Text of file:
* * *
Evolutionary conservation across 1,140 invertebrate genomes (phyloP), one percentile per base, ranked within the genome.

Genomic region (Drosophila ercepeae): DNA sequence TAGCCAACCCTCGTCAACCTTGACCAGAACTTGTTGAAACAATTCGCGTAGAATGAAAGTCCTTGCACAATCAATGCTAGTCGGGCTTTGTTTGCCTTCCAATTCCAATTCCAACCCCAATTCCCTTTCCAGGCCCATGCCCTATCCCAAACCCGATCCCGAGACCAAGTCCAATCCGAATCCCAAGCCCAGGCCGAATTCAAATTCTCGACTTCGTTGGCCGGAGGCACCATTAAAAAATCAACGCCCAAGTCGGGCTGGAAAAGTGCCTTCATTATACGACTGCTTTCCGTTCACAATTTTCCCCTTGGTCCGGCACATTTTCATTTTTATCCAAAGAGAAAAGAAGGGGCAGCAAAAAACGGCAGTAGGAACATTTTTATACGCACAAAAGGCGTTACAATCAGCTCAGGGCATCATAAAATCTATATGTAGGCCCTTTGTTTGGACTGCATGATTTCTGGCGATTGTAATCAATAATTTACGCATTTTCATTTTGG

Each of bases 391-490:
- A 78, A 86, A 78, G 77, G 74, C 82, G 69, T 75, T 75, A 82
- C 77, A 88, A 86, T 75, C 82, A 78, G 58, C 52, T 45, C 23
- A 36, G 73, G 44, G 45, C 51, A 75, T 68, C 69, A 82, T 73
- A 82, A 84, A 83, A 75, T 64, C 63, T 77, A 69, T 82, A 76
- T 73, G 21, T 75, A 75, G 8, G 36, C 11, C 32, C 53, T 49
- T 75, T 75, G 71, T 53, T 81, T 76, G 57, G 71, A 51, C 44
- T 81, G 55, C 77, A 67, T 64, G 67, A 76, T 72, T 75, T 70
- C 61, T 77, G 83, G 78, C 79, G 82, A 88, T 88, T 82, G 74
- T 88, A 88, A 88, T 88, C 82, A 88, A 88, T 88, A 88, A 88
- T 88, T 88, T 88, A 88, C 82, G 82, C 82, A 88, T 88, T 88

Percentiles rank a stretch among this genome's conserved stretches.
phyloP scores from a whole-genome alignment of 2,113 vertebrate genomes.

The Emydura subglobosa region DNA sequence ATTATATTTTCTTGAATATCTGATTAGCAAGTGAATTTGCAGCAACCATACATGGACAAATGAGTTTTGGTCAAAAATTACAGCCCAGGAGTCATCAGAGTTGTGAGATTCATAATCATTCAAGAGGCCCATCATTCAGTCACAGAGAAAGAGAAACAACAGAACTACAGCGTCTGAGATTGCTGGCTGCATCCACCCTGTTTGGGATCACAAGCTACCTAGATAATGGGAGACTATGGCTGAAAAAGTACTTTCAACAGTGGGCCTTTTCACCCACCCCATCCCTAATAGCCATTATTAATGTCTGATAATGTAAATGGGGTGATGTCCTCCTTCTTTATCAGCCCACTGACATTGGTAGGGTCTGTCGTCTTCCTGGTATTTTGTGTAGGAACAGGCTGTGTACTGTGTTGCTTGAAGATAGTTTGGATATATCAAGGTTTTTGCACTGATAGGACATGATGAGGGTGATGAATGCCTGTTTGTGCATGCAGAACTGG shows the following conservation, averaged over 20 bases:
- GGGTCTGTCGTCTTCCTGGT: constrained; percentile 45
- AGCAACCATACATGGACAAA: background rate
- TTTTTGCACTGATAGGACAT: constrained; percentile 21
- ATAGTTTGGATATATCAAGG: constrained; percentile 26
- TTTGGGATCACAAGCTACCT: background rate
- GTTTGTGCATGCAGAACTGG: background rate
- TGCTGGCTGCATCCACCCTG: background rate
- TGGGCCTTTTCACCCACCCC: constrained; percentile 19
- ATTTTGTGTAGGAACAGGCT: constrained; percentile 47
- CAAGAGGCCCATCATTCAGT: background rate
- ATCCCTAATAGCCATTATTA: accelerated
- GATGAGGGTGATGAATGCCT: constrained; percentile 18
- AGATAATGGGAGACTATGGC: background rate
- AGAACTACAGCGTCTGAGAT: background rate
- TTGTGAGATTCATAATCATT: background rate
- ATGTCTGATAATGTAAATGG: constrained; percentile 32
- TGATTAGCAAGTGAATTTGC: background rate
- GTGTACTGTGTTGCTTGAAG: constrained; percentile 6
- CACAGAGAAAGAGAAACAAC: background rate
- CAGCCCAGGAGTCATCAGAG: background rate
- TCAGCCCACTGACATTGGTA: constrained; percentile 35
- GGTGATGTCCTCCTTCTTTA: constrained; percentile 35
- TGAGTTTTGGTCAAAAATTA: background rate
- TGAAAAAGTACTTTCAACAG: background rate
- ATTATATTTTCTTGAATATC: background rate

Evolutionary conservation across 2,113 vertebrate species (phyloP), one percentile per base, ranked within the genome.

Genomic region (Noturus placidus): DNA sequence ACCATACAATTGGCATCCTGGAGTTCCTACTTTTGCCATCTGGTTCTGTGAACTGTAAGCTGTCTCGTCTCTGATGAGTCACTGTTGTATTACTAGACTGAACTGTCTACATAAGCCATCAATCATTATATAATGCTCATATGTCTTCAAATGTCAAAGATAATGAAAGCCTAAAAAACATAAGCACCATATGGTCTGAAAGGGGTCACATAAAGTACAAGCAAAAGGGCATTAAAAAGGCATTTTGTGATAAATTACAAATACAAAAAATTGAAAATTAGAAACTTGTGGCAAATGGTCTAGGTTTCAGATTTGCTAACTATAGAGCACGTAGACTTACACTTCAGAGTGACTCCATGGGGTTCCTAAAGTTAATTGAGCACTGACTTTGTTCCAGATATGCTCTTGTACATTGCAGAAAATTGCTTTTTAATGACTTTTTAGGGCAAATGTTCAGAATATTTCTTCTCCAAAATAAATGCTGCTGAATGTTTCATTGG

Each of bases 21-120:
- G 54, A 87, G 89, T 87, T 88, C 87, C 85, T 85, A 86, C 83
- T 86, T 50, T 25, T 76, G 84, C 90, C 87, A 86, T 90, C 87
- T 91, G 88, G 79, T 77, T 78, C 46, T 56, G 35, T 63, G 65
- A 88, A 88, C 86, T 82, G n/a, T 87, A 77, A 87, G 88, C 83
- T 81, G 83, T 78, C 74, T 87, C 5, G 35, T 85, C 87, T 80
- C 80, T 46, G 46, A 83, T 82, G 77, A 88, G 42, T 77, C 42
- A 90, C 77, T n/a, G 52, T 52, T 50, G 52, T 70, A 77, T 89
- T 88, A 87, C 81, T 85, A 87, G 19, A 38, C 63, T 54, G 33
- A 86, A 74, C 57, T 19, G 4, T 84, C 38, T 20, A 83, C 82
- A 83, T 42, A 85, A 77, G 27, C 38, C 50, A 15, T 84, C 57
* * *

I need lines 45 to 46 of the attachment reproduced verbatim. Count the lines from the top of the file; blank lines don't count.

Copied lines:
- G 54, A 87, G 89, T 87, T 88, C 87, C 85, T 85, A 86, C 83
- T 86, T 50, T 25, T 76, G 84, C 90, C 87, A 86, T 90, C 87